One of the biggest objections to U.S. President Barack Obama’s Affordable Care Act has come from religious organizations that do not wish to help pay for their employees’ birth control through their health-insurance plans.
On Friday, Obama offered a compromise on contraception coverage.
His adminstration's proposal centers on a regulation that would have two basic tenets, according to the Associated Press.
First, the administration would broaden the definition of religious organizations that would be exempt from the birth-control coverage requirements. As a result, an employer such as a faith-based food pantry or other community-service organization would be exempt from the requirement that it provide contraception coverage.
Second, other religious employers would be able to allow female employees to receive access to birth control through a third-party insurance agency. Religious organizations would not have to pay for this contraception coverage, as the insurers will be paid by a government-owned entity.
Groups such as the Catholic Health Association have raised objections to Obama’s Affordable Care Act for years, saying that requiring faith-based employers to provide for birth control is a breach of religious liberty, as Reuters reported.
In any case, the jury is still out on Obama’s new contraception-coverage plan.
Some religious leaders, such as Cardinal Timothy Dolan, the head of the Roman Catholic Archdiocese of New York, said they would study the new proposal thoroughly before raising any objections. Others already have indicated they have a problem with the religious owners of secular businesses having to provide birth control for their employees.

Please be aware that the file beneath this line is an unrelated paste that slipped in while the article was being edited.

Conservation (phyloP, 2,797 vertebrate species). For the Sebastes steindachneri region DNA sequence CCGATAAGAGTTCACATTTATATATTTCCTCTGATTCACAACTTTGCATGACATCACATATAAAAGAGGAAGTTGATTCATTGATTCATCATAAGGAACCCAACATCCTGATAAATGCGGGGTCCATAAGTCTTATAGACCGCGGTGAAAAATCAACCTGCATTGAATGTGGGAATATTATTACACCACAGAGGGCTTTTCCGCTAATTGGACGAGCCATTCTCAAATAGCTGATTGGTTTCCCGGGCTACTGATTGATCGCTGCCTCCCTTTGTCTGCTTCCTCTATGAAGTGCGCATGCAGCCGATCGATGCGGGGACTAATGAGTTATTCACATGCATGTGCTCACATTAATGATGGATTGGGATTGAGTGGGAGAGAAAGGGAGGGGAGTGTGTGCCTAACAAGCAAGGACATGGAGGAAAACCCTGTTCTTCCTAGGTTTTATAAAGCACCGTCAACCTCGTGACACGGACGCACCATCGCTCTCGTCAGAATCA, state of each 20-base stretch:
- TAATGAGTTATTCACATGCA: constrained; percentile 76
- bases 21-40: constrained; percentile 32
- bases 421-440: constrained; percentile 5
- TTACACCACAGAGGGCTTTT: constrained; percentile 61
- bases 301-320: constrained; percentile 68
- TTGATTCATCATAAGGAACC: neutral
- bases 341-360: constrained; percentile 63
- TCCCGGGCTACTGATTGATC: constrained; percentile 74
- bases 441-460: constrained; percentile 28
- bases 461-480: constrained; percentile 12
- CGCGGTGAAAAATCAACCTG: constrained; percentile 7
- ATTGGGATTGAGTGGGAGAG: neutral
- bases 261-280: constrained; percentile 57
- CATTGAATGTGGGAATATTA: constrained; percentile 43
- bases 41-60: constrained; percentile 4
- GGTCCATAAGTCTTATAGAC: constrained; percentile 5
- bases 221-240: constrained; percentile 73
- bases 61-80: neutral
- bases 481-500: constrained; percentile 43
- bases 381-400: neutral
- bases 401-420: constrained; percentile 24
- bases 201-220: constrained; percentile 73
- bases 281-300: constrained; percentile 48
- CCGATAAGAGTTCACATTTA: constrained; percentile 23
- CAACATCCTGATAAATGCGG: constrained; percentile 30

"This proposal does nothing to change the scope of religious employer exemption. The proposal has nothing to do with millions of family businesses and owners who are having their rights violated by the mandate and are currently in litigation," Kyle Duncan, the general counsel for the Becket Fund for Religious Liberty, said in a statement.
"This is a moral decision for them," Duncan added. "Why doesn't the government just exempt them?"
The Becket Fund isn't the only religious organization to quickly reject Obama's contraception-coverage compromise. The National Association of Evangelicals, representing about 40 demoninations across the country, also refused to accept the measure.
"The Obama administration should have done the right thing and dropped the contraception mandate, or at least should have exempted all religious organizations," Leith Anderson, the group's president, said in a statement.
Meanwhile, many women's-rights advocates have indicated they think the compromise is fair, in that it allows many religious employers to abstain from the process, while still allowing female employees access to birth-control coverage.
Cindy Pearson, the executive director of the National Women's Health Network, said in a statement: "The proposed rule released today delivers on the promise of the health-care law to ensure women have insurance coverage for contraception, with no additional cost barriers. Contraception is an integral part of women’s health care, and this provision of the health-care law is essential to ensuring that women’s access to the care will improve in the ways that Congress intended."
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